- Hold a mug of tea in both hands, feeling its warmth. Don’t rush drinking – take small sips, taking your time to taste each mouthful.
- Look around you and name and notice the qualities of large objects and then smaller ones.
- Get up and walk around, noticing each step as you take one, then another. Stamp your feet and notice the sensation as you connect with the ground.
- Clap and rub your hands together, noticing the noise and feeling the sensation in your hands and arms.
- Wear an elastic band on your wrist (not tight) and flick it gently, feeling it spring back on your wrist.
- If possible, step outside, noticing the temperature and how different or similar it is from where you have just come.
- Stand like a tree by standing with your feet parallel and at least shoulders width apart. Keep your head above your body, chin tucked and spine straight. Rest your hands at your side and sink all of your body’s weight and tension into your feet (but still retaining, your posture) allowing it to be absorbed into the ground. Imagine roots growing out of your feet, extending deep into the ground beneath you.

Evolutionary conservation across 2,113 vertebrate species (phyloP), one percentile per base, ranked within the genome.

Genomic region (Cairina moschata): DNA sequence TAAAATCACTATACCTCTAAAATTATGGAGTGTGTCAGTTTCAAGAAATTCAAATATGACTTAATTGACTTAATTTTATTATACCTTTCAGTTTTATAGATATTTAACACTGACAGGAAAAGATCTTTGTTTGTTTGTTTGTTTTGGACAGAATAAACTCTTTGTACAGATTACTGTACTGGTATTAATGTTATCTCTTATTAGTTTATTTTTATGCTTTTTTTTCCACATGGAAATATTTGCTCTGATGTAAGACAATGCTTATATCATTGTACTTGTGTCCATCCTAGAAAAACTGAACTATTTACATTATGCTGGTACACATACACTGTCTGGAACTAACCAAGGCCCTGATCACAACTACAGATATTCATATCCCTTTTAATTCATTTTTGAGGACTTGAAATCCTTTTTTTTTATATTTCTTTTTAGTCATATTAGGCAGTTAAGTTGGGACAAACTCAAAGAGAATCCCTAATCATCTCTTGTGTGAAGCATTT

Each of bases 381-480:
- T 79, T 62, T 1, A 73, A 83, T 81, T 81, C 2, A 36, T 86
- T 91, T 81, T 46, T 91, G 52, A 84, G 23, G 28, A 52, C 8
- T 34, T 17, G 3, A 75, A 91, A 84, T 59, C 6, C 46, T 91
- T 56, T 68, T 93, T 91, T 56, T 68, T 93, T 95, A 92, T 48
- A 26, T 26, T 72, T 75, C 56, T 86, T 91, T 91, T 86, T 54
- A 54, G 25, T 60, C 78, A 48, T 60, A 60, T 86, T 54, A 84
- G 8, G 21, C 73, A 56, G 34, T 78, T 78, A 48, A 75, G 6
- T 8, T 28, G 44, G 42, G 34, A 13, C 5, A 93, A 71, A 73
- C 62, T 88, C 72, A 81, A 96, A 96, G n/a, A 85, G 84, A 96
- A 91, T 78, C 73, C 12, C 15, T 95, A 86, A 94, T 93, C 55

- Stretch – animals have got it right!
- If you have a pet, spend some time with them, noticing what is special and different about them.
- Run your hands over something with an interesting texture.
- Get a sultana, a nut, or similar and focus on how it looks, feels and smells. Put it in your mouth, noticing how that feels, before chewing mindfully and noticing how it feels when you swallow it.
- Listen to some instrumental music, giving it all your attention.
- If you have a garden or just some plants, tend to them for a while. Plants and actual soil can be great ‘grounders!’